We’ve all done it – read an article or chapter and not recall much of what we read. Scholarly reading is different than reading for enjoyment. Many students don’t recognize the difference and read everything like a novel. Scholarly reading requires critical reading skills. Critical reading means reading with the goal of finding deeper understanding of the material. It is the act of analyzing and evaluating what you are reading while you are reading it or as you reflect back on what you read.
In order to improve reading skills, you have to improve your overall knowledge. Reading comprehension is more than just understanding the words written on the page. It entails understanding the references and concepts made in the reading. This is a great reason to take a variety of classes in a variety of subject areas. The more you know, the more your reading skills will improve.
Some of your classes may require more reading than others. Regardless of the amount of reading required, stay on top of it. Don’t fall behind. You may think you can pass the class without doing all of the reading. You may, but you are not getting full comprehension of the subject and your grade may suffer.
Some strategies that you can use to improve your critical reading skills are listed below. Keep in mind that a few of the strategies may be enough to improve your reading skills. The goal is to develop skills that help you throughout your life, not just for a class.
The preface will provide essential information for understanding the author’s perspective. Usually included in the preface are the author’s objective, an explanation of the organization of the book, why the book is different than others, and the author’s background and credentials. The introduction provides an overview of the book and background information. The table of contents provides information about the structure and the ideas presented. The index provides a list of specific names, places, and ideas included in the book.
Understanding textbooks and articles often requires more than one reading. It can take two, three, or even more readings to grasp difficult concepts. You may not need to read the entire text several times, but use multiple reading for concepts you find difficult to understand.
Take brief notes while reading by adding short notes in the margins of your book and by minimal underlining. Pay attention to sections where you might want to take more notes. After reading, go back and take more extensive notes where you need them. Avoid the temptation to highlight every line. Heavy highlighting usually marks what you should learn rather than focusing on learning it. Don’t be afraid to mark up your book. You paid for it – it’s yours.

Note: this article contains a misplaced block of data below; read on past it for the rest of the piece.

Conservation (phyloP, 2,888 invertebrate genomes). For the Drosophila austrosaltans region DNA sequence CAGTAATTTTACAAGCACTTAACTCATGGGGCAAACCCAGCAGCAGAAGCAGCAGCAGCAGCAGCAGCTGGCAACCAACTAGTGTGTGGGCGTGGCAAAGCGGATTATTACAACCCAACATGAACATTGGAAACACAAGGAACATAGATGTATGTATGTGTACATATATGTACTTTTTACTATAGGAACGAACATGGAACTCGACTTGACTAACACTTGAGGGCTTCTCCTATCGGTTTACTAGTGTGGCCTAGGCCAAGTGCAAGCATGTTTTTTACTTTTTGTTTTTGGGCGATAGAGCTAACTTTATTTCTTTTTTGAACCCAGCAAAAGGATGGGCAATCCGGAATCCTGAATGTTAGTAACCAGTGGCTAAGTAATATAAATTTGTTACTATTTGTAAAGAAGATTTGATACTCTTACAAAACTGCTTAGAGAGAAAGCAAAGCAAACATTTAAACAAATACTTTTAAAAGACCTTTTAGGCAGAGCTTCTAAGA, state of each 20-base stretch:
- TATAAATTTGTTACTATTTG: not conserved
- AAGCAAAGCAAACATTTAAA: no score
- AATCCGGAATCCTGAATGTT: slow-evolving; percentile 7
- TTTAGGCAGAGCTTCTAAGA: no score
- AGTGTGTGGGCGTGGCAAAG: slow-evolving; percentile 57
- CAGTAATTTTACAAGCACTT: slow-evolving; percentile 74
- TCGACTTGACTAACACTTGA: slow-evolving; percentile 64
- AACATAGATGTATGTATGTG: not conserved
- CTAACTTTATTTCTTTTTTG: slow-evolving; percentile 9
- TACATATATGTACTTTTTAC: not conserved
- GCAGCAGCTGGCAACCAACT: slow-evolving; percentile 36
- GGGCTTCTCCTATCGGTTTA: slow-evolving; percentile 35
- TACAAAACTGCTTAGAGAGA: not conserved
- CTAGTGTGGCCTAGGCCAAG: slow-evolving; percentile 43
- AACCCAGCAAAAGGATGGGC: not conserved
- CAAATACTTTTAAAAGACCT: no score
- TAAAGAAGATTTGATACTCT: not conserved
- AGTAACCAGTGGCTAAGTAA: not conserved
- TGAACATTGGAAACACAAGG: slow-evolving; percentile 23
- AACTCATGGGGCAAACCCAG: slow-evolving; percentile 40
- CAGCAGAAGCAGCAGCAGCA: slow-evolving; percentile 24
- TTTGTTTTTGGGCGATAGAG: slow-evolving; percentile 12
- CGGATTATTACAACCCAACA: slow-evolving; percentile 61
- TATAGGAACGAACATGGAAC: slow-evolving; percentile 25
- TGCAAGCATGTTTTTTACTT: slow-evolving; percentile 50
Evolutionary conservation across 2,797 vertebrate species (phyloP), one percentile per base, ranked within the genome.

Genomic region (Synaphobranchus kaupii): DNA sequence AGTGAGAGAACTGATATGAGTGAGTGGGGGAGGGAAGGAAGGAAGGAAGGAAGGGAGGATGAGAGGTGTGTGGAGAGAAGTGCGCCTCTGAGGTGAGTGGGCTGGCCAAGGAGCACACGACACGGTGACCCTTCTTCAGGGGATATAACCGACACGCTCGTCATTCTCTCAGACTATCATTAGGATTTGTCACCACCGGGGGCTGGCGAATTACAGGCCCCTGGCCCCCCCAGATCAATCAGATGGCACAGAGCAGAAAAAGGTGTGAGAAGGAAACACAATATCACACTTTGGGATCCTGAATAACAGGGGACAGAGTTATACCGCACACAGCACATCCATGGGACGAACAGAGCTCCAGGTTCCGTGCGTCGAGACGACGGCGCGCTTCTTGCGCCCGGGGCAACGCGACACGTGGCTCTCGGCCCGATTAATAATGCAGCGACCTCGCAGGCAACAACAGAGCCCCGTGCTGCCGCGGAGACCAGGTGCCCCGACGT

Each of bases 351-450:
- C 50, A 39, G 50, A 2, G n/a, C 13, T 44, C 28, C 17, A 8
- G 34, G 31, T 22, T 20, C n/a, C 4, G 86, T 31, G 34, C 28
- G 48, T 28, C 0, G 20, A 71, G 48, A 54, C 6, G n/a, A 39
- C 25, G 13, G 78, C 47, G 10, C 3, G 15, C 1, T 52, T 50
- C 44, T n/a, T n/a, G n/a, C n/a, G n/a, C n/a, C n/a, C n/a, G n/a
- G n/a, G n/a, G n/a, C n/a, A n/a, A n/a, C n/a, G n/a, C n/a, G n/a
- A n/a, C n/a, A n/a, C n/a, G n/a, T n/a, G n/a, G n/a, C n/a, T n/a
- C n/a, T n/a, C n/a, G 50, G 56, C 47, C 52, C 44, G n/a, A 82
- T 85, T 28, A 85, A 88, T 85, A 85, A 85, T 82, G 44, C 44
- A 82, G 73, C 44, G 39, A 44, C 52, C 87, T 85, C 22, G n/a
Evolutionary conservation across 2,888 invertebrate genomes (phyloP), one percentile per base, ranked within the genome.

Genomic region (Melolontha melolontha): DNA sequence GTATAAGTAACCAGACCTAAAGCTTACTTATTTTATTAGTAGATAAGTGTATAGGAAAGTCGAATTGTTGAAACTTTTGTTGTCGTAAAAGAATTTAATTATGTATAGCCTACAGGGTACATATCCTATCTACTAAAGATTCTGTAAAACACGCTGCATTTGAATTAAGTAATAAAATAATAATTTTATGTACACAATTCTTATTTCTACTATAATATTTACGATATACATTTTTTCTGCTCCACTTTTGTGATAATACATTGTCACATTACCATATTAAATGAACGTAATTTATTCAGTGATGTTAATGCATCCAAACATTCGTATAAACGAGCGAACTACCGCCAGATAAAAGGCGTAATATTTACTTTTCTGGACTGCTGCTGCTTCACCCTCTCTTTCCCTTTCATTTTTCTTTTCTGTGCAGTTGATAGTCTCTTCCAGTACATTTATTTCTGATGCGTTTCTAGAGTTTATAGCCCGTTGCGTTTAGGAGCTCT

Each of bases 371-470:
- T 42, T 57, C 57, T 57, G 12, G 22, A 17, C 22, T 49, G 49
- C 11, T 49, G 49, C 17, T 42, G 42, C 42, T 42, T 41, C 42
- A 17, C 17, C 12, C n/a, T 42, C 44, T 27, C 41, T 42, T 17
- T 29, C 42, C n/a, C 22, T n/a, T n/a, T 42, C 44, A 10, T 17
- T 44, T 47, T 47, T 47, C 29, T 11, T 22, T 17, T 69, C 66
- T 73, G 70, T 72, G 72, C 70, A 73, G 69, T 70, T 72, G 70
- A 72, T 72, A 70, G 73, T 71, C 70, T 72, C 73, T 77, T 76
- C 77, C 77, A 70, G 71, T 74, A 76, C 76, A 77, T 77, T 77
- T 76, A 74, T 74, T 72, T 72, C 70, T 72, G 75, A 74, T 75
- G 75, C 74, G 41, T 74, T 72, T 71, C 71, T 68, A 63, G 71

Read the assigned chapter before class so you are familiar with the material beforehand. Note questions and difficult material, and get answers during class.
What prior knowledge do you have about the subject? Think about the purpose of the reading and what you are supposed to get out of it. Think about any missing information.
Read sitting up, with a good light, at a desk or table. Keep background information to a minimum. Give yourself a quiet environment to read in. Keep a pen and paper in reach to record notes and questions.
Break long assignments into segments. Read 10 pages then do something else. Later, read the next 10 pages. Continue in this manner until the reading assignment is complete.
Often, you will find a list of vocabulary words at the end of each chapter. You will find words listed that are specific to that chapter. If you are unfamiliar with any of the terms, look them up. If there are questions at the end of the chapter, read them before starting to read. This will help you to read with focus and purpose, which is a large part of reading comprehension.
One proven method for more efficient reading is the SQ3R method. It is designed to help you read faster and retain more of what you read. SQ3R stands for the steps in reading: survey, question, read, recite, review. It might seem like the SQ3R method takes more time, but most people find that it helps you to retain more and reread less. The steps for the SQ3R method are:
Reading comprehension requires practice. Vary the types of materials you read. Reading different types of reading will improve your reading abilities. If you experience problems with reading and reading comprehension after trying these tips, use the resources available at your school. The academic help center can provide more assistance.
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